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Mad Love (1935)

By Ian Grey | Posted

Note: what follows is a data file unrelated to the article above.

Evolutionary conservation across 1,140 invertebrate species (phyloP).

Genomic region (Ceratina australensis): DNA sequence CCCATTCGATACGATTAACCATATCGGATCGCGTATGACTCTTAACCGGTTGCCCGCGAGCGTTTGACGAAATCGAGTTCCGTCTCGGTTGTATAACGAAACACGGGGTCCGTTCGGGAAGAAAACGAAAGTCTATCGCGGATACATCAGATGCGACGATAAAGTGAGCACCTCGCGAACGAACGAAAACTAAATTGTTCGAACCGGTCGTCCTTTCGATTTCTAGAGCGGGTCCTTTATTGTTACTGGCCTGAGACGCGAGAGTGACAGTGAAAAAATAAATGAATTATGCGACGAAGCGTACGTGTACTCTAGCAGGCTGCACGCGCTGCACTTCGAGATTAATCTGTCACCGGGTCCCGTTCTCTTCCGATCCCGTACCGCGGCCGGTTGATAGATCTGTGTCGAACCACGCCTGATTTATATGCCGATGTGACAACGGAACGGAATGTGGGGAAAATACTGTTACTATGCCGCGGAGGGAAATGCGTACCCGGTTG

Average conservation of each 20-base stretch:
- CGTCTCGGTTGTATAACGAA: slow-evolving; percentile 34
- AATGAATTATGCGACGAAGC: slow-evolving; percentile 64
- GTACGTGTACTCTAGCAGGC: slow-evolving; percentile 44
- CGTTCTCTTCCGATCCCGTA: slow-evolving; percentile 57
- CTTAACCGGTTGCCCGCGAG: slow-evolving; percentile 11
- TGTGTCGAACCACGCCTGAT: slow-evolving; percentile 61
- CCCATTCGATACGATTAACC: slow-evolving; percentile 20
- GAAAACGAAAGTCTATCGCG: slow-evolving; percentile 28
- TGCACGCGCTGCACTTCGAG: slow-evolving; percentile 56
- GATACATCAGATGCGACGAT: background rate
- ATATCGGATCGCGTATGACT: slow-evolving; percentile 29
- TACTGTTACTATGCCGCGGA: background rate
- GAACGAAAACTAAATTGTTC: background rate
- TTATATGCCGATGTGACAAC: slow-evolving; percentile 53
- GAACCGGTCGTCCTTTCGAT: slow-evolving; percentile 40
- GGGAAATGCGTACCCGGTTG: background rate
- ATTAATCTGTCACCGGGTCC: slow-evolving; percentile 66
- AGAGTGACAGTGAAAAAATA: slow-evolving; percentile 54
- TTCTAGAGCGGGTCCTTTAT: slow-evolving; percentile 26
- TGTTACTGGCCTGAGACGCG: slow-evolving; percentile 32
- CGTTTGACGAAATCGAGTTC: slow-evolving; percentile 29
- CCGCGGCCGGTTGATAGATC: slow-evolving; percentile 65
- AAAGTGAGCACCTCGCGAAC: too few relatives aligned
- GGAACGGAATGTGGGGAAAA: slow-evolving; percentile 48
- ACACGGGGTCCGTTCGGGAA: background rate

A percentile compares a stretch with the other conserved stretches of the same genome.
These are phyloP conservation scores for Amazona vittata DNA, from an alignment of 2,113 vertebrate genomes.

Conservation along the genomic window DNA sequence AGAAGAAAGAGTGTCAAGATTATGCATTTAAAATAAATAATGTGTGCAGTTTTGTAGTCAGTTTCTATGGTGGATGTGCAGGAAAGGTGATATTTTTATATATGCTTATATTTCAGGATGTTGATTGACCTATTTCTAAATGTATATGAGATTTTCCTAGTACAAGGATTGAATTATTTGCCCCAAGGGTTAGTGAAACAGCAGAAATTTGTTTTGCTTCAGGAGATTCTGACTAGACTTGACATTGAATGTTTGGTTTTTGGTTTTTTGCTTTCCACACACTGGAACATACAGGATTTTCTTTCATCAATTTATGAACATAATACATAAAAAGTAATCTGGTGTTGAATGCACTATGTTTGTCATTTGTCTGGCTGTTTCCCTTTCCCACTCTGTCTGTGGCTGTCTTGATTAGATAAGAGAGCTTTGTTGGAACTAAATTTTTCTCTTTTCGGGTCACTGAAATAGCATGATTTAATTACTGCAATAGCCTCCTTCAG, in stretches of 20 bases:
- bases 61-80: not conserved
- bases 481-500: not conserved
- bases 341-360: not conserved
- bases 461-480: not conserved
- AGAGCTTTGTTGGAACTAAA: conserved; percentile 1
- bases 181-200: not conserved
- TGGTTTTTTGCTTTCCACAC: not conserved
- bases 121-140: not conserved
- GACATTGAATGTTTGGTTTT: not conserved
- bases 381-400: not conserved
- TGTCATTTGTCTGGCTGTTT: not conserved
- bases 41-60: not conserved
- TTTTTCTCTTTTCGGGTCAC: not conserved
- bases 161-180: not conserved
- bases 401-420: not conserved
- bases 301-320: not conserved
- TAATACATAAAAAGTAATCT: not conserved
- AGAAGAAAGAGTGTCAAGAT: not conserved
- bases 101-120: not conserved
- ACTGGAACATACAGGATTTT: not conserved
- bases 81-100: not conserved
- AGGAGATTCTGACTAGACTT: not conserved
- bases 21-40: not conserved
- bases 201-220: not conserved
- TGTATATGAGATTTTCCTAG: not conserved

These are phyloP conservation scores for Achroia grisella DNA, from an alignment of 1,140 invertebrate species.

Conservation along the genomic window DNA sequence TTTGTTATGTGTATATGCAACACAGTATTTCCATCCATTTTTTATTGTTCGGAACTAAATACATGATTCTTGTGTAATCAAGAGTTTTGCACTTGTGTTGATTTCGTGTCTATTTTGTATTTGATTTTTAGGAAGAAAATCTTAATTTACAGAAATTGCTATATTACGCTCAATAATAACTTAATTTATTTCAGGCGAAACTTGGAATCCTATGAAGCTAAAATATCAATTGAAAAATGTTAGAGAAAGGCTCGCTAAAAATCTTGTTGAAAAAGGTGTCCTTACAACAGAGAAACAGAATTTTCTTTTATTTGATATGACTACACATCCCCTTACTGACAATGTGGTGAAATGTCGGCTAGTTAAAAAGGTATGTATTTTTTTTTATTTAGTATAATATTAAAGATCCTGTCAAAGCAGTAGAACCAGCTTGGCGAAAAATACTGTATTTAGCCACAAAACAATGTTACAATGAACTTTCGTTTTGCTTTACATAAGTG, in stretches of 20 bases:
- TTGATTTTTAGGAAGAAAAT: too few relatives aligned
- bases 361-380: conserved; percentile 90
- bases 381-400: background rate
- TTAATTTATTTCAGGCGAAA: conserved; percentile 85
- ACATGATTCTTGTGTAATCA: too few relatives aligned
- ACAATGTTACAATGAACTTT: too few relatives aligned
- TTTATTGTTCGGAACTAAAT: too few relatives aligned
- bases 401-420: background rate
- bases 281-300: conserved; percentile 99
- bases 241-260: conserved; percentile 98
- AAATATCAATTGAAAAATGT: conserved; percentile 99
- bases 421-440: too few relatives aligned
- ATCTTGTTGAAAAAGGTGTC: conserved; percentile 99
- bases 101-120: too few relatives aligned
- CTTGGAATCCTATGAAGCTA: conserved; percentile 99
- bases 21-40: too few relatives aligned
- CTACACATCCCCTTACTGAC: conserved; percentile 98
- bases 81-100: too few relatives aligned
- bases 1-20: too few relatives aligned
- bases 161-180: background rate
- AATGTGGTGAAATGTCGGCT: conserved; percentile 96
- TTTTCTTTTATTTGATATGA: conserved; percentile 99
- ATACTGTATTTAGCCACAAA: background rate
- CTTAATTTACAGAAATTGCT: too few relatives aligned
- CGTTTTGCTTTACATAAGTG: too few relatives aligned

Years before he found fame chronicling the affairs of a Cuban bandleader and his ditzy wife in I Love Lucy, director Karl Freund brought us a snickering plastic surgeon named Dr. Gogol (Peter Lorre) and his object of stalking, an actress named Yvonne (Frances Drake) in the aptly titled Mad Love. One Paris night, the bad doctor goes to the Grand Guignol--a theater dedicated to vivid enactments of dismemberments, disembowelings, and the like--and becomes obsessed with Yvonne. Although appreciative of the doctor's patronage, she balks at further intimacy. (Lorre almost orgasms with delighted self-loathing: "You find me re-pul-sive?") When Yvonne's pianist husband (Colin Clive) gets his hands cut off in a train crash, Gogol tries to win her affection by sewing on a new pair, but alas! he uses the hands of criminal knife thrower, at which point things get really unusual. Even 60-plus years on, Mad Love has the ability to shock and amaze audiences. Lorre oozes sweaty Teutonic pathology, his bald head poking out of clunky suits like an obscene phallus in a woolen condom, while the film obsesses with surprising frankness on voyeurism, weird surgery, Freudian sexual no-nos, and all the other things that make love a many-splendored thing.

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